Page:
By Nathan Jekel
If you have ever been a student, chances are you have been instructed to read a book that you had no interest in. One such book that is often assigned to students is The Picture of Dorian Gray. Though this may seem at best a waste of time and at worst a pernicious attempt to disrupt your life, I am going to suggest that in reflecting on certain themes that it raises, you may reap spiritual benefits from Oscar Wilde’s novel. By interpreting the story of Dorian Gray through the lens of our faith, we can gain insight into how indulgence of the senses harms the soul the how one can receive spiritual healing.
The novel takes place in London in the late 19th century, chiefly among members of the upper class. The story begins as Basil Hallward, an artist, finishes a masterful portrait of Dorian Gray, a beautiful young man whom he has recently met. When Basil’s friend, Lord Henry Wotton, sees this portrait and expresses a desire to meet Dorian. Basil is reluctant, but Lord Henry soon achieves an introduction. Lord Henry is fascinated by Dorian’s innocence and avails him of his own worldview wherein the distinction between good and evil is unimportant and the purpose of life is the pursuit of sensual pleasures. Dorian, being young and naïve, is quickly captivated by Lord Henry’s lifestyle, and we see him begin to live solely for the indulgence of his senses.
The senses are our means of receiving information from the world around us. Every good thing and every evil thing that we encounter enters us by way of our senses. St. Nikodemos of the Holy Mountain says this in his Handbook of Spiritual Counsel: “Life enters when [the senses] are governed well and do not partake of their usual passions. Death enters when they partake of “corpses” as do the birds of prey; …when they eat rotted food as do the flies.” If we expose our senses only to good things – e.g. nature, scripture, and the divine services – we keep our minds and souls pure and unblemished. If we allow our senses to be barraged by the evil things of this world – e.g. violence, sensuality, and idle gossip – then we become enslaved to passions and worldly lust.
As Dorian becomes thus enslaved, he begins to destroy people’s lives through his cruelty and selfishness. He notices that for every terrible act he commits, his portrait – with which Basil gifted him – undergoes a physical change. Scars appear on the painted visage and the expression becomes cold and cruel. As the years pass and Dorian blackens his soul with wicked deeds, the portrait – which Dorian hides away in his attic – becomes ever more hideous, while Dorian himself remains unnaturally young and beautiful. How relevant this is to our own lives! The things of the world appeal to our senses, but under the surface they are “corpses” and “rotted food.” Likewise, the world teaches us to care painstakingly for our outward beauty and to ignore the corruption that lies within us. Let us waste no time in denying the world and confronting ourselves. As St. Isaac the Syrian says, “This life has been given to you for repentance; do not waste it in vain pursuits.”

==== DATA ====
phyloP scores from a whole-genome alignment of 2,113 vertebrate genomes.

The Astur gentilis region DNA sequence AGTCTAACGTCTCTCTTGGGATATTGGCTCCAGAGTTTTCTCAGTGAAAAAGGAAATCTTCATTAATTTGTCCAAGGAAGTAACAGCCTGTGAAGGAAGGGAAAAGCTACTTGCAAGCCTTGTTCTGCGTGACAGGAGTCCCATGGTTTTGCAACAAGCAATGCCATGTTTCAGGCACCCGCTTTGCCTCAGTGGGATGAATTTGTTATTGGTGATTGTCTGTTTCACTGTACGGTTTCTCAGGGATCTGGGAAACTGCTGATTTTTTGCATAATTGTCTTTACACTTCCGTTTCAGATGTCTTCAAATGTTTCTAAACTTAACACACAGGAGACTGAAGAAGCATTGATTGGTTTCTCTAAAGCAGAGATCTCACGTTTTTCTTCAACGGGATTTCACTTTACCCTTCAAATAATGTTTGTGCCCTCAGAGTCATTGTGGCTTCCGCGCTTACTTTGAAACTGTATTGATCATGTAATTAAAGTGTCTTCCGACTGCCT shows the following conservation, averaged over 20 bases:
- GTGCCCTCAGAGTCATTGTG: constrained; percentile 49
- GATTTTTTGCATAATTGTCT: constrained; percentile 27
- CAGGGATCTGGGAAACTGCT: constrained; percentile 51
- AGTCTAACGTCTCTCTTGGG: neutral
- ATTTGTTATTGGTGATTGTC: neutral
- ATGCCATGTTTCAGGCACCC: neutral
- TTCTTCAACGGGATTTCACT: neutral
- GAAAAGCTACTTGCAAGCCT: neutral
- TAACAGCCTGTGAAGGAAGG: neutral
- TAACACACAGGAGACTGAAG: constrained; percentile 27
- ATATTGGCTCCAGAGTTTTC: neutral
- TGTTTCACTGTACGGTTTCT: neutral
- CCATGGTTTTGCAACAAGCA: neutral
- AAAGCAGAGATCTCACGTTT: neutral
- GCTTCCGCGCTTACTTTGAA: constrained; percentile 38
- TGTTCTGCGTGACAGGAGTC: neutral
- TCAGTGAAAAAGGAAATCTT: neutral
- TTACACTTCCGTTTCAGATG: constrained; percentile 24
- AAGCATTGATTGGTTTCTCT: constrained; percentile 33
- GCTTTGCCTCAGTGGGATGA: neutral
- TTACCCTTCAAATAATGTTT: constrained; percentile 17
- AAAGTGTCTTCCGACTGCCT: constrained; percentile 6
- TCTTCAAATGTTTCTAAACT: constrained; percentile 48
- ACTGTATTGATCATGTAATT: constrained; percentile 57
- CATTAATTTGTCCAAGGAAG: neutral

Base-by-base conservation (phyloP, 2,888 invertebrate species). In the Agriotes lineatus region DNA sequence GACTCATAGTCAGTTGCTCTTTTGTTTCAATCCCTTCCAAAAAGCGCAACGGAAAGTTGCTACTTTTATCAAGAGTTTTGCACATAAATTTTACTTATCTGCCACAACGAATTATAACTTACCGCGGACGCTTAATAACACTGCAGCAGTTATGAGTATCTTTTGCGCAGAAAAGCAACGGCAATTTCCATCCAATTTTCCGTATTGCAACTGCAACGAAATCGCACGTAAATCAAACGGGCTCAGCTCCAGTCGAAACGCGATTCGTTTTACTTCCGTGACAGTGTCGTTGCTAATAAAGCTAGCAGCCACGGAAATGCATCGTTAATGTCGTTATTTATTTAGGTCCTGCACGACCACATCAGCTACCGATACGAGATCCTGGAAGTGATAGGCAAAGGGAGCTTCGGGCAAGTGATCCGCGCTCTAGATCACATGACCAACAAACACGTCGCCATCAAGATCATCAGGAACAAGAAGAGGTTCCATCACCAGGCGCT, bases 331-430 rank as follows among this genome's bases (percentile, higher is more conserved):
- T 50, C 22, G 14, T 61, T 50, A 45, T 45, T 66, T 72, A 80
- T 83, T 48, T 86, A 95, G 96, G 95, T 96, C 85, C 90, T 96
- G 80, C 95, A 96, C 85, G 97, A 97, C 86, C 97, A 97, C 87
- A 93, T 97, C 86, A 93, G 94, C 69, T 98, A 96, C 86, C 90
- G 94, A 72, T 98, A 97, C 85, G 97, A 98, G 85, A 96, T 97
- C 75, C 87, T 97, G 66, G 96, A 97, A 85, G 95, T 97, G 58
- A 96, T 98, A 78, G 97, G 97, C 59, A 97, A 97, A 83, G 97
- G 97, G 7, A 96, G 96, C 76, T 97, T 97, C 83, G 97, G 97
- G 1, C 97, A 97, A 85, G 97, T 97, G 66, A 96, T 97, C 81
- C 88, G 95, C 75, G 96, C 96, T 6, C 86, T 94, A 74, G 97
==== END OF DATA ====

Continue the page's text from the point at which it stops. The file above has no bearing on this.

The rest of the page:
When Dorian finally faces the reality of his situation, he does not repent but attacks his portrait in anger and despair. Like Judas Iscariot, who, racked with guilt for his betrayal of Christ, hung himself, Dorian felt remorse for his actions but did not seek forgiveness. St. Paul says in his Second Letter to the Corinthians: “Now I rejoice, not that you were made sorry, but that your sorrow led to repentance… For Godly sorrow produces repentance leading to salvation, …but the sorrow of the world produces death” (2 Corinthians 7:9-10). When we examine our souls and see our sinfulness, we pray for Godly sorrow that we might repent and be forgiven. “Are you a sinner? Do not become discouraged, and come to Church to put forward repentance” (St. John Chrysostom).
The Church’s message to sinners – let us not tell ourselves that we escape this category – is not one of condemnation, but of hope. Christ himself said, “I have not come to call the righteous, but sinners to repentance” (Luke 5:32). “I do not will the death of the ungodly man. So the ungodly man should turn from his way and live” (Ezekiel 33:11). The Church gives us many opportunities to retreat from the sensuality of the world and examine our lives. By following the prescribed rules of fasting, prayer, and scripture reading; and by attending the divine services, we will begin to detach ourselves from earthly cares and instead fill our senses with “every good and perfect gift” (James 1:17).
Having explored The Picture of Dorian Gray from the perspective of an Orthodox Christian, we have found that it has relevance to our own spiritual journeys. By enumerating Dorian Gray’s mistakes, we can be on guard against making similar ones in our own lives. So, whether you are a student faced with a reading assignment or anyone with an obligation to read a book, I encourage you to approach your reading with a mind that is open and yet firmly grounded in the teachings of Jesus Christ and his Church.